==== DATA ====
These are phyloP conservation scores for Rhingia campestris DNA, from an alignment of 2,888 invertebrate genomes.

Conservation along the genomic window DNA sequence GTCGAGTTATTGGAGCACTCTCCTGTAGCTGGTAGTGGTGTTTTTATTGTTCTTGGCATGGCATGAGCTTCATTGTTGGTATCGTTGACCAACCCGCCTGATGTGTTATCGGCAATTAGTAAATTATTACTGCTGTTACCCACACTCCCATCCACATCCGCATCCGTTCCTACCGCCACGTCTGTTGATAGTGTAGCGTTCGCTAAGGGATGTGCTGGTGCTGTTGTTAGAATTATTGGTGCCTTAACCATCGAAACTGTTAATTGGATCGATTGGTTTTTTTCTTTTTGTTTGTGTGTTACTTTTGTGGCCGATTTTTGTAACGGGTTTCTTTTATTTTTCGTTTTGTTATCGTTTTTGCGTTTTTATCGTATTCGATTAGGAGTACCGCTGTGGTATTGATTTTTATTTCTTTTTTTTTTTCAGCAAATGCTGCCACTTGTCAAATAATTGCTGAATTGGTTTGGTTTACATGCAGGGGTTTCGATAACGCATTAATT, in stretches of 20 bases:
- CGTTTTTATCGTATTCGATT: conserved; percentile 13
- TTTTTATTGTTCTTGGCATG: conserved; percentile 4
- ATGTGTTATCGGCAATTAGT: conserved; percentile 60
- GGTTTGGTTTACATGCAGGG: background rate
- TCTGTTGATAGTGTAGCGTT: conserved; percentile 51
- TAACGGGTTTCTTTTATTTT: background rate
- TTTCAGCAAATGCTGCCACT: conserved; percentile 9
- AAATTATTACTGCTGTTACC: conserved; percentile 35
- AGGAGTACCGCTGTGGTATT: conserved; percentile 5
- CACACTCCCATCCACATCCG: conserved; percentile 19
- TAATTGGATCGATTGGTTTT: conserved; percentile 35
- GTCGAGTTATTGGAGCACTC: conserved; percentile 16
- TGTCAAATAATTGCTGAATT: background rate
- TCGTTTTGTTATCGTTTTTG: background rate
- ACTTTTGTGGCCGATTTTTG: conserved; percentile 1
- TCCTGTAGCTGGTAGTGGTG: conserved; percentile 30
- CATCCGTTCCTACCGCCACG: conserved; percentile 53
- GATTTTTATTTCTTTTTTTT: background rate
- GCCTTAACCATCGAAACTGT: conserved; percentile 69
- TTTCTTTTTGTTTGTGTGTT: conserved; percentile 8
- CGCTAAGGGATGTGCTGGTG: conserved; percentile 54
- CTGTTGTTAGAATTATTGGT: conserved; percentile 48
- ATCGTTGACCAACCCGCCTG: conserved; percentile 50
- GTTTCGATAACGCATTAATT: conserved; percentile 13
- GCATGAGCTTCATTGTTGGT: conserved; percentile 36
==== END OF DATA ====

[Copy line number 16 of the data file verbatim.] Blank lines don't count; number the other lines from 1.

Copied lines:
- TCGTTTTGTTATCGTTTTTG: background rate